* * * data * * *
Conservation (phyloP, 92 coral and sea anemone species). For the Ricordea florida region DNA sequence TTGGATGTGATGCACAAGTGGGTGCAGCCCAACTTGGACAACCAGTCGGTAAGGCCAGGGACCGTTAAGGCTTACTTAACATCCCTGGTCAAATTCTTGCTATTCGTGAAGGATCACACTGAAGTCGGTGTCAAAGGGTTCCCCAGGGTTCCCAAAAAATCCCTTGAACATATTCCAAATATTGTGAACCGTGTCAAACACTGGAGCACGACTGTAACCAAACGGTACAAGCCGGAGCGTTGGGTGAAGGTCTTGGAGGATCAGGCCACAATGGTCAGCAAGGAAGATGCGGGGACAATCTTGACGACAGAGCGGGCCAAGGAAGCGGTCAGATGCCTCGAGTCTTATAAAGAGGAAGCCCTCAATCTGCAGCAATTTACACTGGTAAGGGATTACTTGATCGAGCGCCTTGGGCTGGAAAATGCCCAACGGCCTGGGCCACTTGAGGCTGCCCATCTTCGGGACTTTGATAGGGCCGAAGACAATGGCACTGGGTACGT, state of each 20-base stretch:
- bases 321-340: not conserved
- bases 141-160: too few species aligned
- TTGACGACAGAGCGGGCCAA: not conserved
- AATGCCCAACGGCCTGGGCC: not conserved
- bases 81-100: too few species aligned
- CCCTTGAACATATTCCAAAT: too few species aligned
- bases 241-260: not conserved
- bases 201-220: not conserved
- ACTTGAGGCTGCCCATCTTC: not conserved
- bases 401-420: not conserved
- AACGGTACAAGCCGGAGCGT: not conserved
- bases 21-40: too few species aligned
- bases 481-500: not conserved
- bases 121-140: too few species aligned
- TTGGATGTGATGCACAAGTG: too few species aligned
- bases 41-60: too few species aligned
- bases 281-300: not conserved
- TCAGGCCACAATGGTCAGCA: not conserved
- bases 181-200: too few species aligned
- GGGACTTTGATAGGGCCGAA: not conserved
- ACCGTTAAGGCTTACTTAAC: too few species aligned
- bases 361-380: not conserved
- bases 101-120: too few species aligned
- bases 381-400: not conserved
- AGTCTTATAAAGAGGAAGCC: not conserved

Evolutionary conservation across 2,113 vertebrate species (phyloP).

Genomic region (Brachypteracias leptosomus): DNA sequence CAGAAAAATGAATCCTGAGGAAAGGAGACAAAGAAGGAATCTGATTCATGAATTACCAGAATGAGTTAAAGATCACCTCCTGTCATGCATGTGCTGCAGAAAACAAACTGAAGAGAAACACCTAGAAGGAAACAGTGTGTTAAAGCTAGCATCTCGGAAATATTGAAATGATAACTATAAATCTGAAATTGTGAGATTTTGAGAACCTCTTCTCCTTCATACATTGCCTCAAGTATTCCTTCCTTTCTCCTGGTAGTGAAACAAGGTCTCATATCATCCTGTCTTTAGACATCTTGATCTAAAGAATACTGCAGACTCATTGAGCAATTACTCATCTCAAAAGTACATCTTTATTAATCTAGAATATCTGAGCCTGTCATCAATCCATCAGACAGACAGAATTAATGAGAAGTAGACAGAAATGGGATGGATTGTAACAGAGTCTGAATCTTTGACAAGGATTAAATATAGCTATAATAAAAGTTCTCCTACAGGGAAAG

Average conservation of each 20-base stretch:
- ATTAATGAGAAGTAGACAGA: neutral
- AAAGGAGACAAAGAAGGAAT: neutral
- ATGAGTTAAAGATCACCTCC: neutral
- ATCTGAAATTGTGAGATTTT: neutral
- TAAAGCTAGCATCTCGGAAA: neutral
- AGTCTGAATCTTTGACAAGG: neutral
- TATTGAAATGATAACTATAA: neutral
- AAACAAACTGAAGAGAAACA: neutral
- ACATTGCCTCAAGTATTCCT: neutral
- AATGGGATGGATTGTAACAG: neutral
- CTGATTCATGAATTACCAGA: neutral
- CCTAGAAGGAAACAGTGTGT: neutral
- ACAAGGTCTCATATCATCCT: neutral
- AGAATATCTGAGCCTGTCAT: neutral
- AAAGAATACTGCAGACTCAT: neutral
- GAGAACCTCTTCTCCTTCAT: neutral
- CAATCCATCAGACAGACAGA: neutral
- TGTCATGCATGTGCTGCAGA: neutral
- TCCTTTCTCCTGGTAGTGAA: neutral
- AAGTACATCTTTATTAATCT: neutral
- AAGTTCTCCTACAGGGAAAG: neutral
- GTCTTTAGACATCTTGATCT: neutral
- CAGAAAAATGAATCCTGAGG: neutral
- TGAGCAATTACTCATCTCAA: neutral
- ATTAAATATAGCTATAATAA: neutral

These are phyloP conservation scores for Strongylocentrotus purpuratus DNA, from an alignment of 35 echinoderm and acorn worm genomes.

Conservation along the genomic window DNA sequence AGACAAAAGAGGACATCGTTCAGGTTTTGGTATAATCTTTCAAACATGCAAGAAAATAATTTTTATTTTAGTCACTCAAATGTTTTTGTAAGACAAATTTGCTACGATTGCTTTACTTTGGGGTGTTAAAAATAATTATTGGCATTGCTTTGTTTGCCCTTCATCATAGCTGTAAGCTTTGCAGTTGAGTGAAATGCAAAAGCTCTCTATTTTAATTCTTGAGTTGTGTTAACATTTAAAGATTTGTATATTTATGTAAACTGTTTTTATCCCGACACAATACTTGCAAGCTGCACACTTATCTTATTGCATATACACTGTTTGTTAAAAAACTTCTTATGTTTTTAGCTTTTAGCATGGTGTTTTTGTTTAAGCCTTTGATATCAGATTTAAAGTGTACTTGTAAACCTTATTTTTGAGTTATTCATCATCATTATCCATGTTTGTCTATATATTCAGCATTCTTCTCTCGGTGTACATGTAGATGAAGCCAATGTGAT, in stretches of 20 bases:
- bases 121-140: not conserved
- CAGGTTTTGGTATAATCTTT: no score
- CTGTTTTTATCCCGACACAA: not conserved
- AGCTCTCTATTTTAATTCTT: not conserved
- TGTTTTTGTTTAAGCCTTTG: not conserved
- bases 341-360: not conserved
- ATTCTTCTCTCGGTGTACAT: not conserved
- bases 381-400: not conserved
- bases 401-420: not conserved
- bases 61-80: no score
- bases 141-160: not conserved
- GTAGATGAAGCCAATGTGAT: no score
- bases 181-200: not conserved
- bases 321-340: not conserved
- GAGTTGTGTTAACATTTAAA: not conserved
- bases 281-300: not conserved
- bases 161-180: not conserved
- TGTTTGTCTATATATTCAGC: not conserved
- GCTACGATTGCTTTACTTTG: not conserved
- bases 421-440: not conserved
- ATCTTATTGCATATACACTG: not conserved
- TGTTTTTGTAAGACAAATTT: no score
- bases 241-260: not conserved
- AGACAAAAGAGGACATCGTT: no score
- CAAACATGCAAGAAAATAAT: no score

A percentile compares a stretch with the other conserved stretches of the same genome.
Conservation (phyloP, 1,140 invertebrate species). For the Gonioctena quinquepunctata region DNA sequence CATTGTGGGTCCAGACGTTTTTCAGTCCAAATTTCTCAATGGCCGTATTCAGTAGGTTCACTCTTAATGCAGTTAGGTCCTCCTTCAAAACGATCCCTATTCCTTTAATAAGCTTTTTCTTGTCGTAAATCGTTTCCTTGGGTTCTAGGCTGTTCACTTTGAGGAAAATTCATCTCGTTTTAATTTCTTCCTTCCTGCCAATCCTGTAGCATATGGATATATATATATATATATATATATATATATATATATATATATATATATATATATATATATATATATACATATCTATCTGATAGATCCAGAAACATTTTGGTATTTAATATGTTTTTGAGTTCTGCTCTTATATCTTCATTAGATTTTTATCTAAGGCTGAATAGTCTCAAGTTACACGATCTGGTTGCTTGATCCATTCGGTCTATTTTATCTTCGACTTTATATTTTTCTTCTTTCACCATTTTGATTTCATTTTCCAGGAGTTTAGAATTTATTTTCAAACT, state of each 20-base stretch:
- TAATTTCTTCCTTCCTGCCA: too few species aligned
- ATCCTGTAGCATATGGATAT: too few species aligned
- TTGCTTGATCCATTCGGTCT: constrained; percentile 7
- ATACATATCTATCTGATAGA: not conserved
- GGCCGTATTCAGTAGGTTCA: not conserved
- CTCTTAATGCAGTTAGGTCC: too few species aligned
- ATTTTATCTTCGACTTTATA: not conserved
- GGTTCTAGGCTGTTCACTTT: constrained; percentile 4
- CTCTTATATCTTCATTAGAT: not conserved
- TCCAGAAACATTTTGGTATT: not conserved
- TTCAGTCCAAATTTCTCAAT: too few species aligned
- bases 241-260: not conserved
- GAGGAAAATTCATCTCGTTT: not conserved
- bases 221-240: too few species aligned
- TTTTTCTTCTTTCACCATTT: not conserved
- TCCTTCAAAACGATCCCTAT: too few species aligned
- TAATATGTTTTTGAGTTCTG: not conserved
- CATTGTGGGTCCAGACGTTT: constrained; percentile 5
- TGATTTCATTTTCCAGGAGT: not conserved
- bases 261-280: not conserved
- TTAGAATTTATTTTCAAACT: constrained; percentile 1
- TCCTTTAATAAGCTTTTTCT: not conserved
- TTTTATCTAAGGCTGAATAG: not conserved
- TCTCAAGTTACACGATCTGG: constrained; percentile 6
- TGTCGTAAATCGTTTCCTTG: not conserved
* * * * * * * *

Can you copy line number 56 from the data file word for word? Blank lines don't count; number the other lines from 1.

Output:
Conservation along the genomic window DNA sequence AGACAAAAGAGGACATCGTTCAGGTTTTGGTATAATCTTTCAAACATGCAAGAAAATAATTTTTATTTTAGTCACTCAAATGTTTTTGTAAGACAAATTTGCTACGATTGCTTTACTTTGGGGTGTTAAAAATAATTATTGGCATTGCTTTGTTTGCCCTTCATCATAGCTGTAAGCTTTGCAGTTGAGTGAAATGCAAAAGCTCTCTATTTTAATTCTTGAGTTGTGTTAACATTTAAAGATTTGTATATTTATGTAAACTGTTTTTATCCCGACACAATACTTGCAAGCTGCACACTTATCTTATTGCATATACACTGTTTGTTAAAAAACTTCTTATGTTTTTAGCTTTTAGCATGGTGTTTTTGTTTAAGCCTTTGATATCAGATTTAAAGTGTACTTGTAAACCTTATTTTTGAGTTATTCATCATCATTATCCATGTTTGTCTATATATTCAGCATTCTTCTCTCGGTGTACATGTAGATGAAGCCAATGTGAT, in stretches of 20 bases: